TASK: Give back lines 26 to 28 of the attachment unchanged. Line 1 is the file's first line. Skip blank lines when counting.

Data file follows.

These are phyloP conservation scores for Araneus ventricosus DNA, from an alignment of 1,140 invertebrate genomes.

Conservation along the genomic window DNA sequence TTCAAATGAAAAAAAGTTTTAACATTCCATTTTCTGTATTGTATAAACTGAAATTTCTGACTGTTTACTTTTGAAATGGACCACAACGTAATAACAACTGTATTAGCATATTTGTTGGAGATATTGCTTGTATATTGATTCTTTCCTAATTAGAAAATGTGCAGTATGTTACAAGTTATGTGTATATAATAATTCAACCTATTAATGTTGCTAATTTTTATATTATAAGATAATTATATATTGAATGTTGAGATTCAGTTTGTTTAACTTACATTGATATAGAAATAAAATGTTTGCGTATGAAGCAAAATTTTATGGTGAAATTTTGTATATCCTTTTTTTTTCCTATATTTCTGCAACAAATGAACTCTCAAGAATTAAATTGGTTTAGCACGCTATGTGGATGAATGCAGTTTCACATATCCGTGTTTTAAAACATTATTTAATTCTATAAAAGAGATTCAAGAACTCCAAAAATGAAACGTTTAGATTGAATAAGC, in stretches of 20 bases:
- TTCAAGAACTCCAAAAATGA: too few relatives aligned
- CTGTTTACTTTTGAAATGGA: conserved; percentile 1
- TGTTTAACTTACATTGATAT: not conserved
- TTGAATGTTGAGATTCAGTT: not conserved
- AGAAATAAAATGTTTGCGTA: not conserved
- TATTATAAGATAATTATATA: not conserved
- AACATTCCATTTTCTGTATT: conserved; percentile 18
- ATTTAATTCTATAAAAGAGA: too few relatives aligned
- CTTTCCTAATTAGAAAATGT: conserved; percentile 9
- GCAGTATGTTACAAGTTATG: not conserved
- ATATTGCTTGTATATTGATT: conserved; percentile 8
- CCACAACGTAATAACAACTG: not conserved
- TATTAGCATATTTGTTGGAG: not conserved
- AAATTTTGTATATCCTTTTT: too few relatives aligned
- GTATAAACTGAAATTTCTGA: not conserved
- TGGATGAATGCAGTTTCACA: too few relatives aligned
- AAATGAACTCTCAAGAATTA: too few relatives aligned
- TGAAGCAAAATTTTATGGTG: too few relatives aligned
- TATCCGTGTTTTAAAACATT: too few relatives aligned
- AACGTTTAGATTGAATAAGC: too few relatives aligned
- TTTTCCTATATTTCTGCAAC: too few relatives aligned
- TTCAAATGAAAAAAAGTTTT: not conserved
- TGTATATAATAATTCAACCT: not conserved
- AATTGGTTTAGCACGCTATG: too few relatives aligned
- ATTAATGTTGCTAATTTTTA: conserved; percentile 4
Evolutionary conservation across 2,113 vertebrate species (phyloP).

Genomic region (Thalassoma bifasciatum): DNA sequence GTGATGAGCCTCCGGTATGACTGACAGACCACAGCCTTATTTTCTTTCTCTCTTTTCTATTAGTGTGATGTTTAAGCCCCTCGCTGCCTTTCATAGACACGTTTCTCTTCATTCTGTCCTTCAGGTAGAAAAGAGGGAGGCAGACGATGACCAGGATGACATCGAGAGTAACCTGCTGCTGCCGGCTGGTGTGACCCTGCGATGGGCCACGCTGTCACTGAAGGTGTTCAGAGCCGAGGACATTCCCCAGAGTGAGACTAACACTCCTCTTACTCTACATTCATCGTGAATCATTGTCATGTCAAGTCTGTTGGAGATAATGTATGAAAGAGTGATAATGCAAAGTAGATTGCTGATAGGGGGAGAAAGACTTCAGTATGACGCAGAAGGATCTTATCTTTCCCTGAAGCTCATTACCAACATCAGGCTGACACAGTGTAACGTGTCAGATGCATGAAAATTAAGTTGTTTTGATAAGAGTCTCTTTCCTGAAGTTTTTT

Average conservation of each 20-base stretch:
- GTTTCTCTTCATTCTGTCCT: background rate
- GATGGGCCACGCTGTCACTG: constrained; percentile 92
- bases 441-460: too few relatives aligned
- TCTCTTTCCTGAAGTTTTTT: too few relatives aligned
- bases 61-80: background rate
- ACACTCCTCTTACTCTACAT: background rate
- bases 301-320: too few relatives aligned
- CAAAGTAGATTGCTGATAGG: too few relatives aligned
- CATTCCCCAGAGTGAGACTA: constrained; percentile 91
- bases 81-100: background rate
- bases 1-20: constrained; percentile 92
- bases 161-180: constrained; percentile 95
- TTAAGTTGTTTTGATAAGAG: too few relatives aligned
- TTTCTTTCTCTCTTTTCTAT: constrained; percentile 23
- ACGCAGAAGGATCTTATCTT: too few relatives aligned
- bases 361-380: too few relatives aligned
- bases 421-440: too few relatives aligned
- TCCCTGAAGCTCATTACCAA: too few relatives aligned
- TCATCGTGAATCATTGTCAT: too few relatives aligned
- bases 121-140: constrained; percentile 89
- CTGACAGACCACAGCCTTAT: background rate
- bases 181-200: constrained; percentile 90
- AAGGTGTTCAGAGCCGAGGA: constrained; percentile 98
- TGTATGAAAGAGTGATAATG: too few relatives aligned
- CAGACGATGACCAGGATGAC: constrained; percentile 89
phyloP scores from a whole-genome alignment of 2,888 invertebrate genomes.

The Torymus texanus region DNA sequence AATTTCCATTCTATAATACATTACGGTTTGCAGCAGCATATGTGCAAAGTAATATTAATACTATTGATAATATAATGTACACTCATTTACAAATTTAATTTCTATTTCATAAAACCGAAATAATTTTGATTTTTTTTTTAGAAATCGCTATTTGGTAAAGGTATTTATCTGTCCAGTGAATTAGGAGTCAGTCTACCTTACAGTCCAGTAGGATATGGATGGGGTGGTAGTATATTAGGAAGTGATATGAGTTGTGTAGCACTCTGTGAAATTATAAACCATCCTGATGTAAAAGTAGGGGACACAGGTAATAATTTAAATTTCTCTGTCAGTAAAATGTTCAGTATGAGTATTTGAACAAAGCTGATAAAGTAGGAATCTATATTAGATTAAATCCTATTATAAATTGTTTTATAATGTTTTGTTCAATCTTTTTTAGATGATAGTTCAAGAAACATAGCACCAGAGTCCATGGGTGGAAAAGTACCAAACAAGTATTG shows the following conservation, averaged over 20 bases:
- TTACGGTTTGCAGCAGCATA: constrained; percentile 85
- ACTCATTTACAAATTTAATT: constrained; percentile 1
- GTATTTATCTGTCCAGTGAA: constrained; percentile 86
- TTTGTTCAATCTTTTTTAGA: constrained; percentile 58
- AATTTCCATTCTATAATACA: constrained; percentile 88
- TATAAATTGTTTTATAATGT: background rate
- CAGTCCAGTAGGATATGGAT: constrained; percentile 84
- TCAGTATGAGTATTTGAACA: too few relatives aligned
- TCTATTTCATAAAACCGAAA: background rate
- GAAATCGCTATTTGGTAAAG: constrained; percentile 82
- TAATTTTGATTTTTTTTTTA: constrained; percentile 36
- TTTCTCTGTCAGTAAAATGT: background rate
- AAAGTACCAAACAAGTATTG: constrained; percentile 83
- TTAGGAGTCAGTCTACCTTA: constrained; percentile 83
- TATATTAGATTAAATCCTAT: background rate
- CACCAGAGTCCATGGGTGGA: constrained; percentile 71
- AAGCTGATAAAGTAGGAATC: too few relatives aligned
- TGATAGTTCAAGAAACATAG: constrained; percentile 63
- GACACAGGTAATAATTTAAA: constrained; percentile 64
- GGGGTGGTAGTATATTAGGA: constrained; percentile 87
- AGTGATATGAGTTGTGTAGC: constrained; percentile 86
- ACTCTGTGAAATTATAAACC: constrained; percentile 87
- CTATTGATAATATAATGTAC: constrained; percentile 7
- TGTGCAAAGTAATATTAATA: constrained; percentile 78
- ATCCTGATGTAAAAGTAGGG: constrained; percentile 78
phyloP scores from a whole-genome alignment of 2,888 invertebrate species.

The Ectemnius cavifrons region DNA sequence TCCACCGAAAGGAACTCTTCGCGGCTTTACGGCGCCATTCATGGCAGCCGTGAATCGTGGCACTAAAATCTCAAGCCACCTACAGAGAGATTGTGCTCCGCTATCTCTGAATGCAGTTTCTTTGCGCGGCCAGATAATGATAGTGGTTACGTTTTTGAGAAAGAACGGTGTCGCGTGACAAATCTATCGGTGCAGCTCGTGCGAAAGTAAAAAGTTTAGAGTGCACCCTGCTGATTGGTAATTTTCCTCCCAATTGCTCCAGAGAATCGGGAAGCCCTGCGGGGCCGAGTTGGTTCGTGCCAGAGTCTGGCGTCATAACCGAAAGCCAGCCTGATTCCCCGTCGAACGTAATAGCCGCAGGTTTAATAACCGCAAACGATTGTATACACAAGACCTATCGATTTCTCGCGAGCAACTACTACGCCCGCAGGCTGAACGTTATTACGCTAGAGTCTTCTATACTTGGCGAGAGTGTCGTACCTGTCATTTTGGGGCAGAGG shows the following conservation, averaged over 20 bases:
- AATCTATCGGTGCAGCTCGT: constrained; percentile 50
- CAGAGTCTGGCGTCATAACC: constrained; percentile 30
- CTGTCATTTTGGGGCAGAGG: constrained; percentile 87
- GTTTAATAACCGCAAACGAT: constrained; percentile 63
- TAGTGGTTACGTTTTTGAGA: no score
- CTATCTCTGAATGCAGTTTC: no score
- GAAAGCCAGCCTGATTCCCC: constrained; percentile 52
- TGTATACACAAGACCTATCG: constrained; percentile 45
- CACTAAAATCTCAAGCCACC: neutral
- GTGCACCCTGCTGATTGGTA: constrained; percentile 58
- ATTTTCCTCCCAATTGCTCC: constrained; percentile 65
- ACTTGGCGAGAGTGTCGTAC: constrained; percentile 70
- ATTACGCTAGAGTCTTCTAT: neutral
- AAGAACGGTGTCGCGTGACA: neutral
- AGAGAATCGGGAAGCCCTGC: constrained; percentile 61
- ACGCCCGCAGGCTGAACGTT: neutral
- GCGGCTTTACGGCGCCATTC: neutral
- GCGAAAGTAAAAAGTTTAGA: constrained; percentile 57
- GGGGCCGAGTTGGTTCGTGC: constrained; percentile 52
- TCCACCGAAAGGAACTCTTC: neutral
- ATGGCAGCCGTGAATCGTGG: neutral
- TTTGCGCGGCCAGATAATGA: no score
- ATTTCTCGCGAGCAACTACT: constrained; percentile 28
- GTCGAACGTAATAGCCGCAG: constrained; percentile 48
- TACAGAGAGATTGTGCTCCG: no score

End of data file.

- AATTGGTTTAGCACGCTATG: too few relatives aligned
- ATTAATGTTGCTAATTTTTA: conserved; percentile 4
Evolutionary conservation across 2,113 vertebrate species (phyloP).